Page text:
Dozens of animals die in Johnson City pet store flood

The Petco in Johnson City last Thursday / photo: Wayne Mahar

The mayor of Johnson City wants a criminal investigation into what happened at the Petco store last week. Company officials say nearly 100 rodents, reptiles, birds and other creatures died when floodwaters from Tropical Storm Lee swamped the business near Binghamton.

CNY Central reporter Jim Kenyon talked with village mayor Dennis Hannon. He claims that police were misled into thinking the animals had been evacuated prior to the flood.

"Police told me that management at the time informed them they had in fact moved the pets, taken them to Syracuse, so what management is telling us and what appears to be the true facts are not one in the same."

The mayor went on to say, "We have unconfirmed reports that there were employees that wanted to remove those animals and they were not allowed to do so." Hannon says the doors were locked by management and the store was vacated prior to the flooding occuring. "If the animals were not cared for that's a crime under New York State law and somebody needs to be held accountable," said Hannon.

Hannon also dismisses the idea that management did not have enough time to evacuate the building. Hannon says,"The flood warnings were issued as early as 8:30 on September 7th a state of emergency was declared by 6:00 p.m. It was all over the media, I do think they are responsible."

On Sunday, Petco CEO Jim Myers wrote on the company's blog, "We feel terrible that we did not do more to avoid this tragedy, are truly saddened by what has occurred, and accept full responsibility." Myers went on to say, "We apologize to the members of the Johnson City community and look forward to serving you better in the future."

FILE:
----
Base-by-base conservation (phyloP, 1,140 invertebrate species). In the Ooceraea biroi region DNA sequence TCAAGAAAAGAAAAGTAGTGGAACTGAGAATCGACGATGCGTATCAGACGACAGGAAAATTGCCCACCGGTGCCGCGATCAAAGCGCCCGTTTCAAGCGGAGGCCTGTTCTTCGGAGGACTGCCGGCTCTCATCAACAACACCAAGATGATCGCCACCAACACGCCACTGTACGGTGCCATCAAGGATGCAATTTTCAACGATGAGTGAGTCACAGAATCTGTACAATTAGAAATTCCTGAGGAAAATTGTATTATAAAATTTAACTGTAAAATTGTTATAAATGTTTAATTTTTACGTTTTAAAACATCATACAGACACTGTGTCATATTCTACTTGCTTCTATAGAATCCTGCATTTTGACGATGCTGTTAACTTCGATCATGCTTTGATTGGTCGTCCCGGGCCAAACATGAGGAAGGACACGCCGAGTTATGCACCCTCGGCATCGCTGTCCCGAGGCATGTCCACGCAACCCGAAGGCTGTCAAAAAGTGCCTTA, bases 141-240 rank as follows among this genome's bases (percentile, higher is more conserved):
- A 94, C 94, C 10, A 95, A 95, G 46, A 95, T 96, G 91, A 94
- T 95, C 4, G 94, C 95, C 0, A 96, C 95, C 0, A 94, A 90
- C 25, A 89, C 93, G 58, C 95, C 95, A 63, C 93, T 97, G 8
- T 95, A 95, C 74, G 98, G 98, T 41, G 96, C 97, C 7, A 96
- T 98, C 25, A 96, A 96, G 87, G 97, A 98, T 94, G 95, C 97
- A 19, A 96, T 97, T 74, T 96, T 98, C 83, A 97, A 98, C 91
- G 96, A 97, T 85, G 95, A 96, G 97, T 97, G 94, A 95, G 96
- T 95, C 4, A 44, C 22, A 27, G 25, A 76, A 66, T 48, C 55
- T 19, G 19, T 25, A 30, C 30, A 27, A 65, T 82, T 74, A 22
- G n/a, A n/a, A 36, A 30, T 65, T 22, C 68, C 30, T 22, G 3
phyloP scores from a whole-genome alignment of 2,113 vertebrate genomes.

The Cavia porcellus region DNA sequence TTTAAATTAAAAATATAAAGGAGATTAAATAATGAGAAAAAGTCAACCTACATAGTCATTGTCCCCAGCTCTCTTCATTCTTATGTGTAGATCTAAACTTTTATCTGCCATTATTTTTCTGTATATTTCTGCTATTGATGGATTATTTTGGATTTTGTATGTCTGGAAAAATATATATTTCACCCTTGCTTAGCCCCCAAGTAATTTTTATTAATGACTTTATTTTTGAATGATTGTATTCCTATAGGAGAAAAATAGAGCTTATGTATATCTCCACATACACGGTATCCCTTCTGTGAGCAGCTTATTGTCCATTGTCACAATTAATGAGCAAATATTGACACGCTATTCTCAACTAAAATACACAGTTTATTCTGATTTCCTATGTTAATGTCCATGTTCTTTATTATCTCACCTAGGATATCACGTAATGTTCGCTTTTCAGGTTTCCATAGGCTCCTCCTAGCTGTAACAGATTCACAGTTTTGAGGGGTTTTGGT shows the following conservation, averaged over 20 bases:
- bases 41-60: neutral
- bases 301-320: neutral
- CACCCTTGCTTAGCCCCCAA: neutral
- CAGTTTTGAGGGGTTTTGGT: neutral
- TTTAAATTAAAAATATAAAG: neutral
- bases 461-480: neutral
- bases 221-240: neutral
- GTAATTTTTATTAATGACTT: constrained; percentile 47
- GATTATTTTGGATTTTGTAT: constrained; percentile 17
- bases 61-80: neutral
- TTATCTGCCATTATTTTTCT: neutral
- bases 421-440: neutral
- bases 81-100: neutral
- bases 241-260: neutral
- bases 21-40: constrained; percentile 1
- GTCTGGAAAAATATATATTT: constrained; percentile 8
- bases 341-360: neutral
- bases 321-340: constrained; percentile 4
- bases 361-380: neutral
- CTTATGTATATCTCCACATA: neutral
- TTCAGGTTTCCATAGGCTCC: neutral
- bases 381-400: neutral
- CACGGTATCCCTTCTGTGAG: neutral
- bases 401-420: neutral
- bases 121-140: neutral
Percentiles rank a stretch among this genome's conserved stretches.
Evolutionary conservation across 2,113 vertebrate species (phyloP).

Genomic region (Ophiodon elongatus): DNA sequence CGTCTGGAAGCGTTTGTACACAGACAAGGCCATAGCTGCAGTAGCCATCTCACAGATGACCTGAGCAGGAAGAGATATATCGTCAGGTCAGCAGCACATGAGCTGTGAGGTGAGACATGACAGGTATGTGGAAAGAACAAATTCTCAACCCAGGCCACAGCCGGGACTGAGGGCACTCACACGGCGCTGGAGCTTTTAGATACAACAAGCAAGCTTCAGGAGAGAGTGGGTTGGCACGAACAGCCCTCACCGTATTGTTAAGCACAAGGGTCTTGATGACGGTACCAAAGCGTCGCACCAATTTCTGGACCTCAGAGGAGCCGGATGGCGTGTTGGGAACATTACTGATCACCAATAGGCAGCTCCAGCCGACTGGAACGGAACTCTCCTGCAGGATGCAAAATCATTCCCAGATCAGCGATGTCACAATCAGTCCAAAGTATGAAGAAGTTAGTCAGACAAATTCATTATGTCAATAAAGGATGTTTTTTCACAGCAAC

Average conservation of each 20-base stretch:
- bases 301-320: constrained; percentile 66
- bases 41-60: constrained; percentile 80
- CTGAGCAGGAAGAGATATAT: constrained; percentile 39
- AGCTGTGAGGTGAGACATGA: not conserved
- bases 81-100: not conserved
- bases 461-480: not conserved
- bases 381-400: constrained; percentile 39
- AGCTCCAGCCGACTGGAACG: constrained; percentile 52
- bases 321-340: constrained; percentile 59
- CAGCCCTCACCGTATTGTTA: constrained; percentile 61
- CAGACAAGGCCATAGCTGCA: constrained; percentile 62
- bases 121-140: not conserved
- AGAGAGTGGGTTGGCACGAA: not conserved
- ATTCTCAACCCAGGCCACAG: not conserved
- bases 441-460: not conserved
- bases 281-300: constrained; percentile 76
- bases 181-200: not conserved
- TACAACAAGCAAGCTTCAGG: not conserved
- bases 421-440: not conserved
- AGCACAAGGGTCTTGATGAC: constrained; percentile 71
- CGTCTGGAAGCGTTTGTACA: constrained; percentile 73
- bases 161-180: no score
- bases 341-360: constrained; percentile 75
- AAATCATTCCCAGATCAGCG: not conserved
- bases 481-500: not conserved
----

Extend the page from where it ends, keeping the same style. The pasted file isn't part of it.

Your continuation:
Mayor Hannon says he is pleased to hear Petco is taking full responsibility but still wants a full criminal investigation.

"I along with a number of other people are just outraged that the animals were apparently left to perish in this pet store" he said.

The Associated Press reports that People for the Ethical Treatment of Animals (PETA) wants Broome County District Attorney Gerald Mollen to prove whether the store's decision not to evacuate the animals violates New York's laws against cruelty.

Elsewhere on his blog, Myers, said managers weren't familiar with the flooding in that region and misjudged the risk. The area was evacuated.

Myers says employees checked before midnight Wednesday and the store was safe. On thursday, the store was flooded and they were not allowed to re-enter. They finally got in Friday morning but the animals were dead. Many others were saved.

Mollen did not immediately return a call seeking comment.

Here is earlier information from the Associated Press:

The Binghamton Press and Sun-Bulletin reports that the dead animals were discovered on Friday by store employees, who transported about 100 surviving animals to nearby stores.

Marcie Whichard, a Petco executive, wrote in a blog on the company's website that Petco is "heartbroken over this tragedy." She blamed a "communications lapse from the city to the store in evacuation orders."

Johnson City Mayor Dennis Hannon said the business should have known about the possibility of flooding since it's in a plaza that floods when the Susquehanna River hits flood stage, and wide-scale evacuation orders were issued.

In other flood news, some schools and businesses are reopening in the area, but a massive cleanup and recovery awaits thousands of residents who had to evacuate their homes last week.

The newspaper reports that parts of the village of Owego remain under water and most homes and businesses are still without electricity. Residents are being allowed to return to their properties during daylight hours to begin cleaning up.

Johnson City officials say most of the evacuees had been allowed to return to the village Sunday.

In Binghamton, the county and state office complexes are reopening Monday, while classes are resuming at Binghamton University.

Route 17 in the Binghamton area reopened Sunday afternoon after being closed when the Susquehanna River overflowed its banks last Thursday.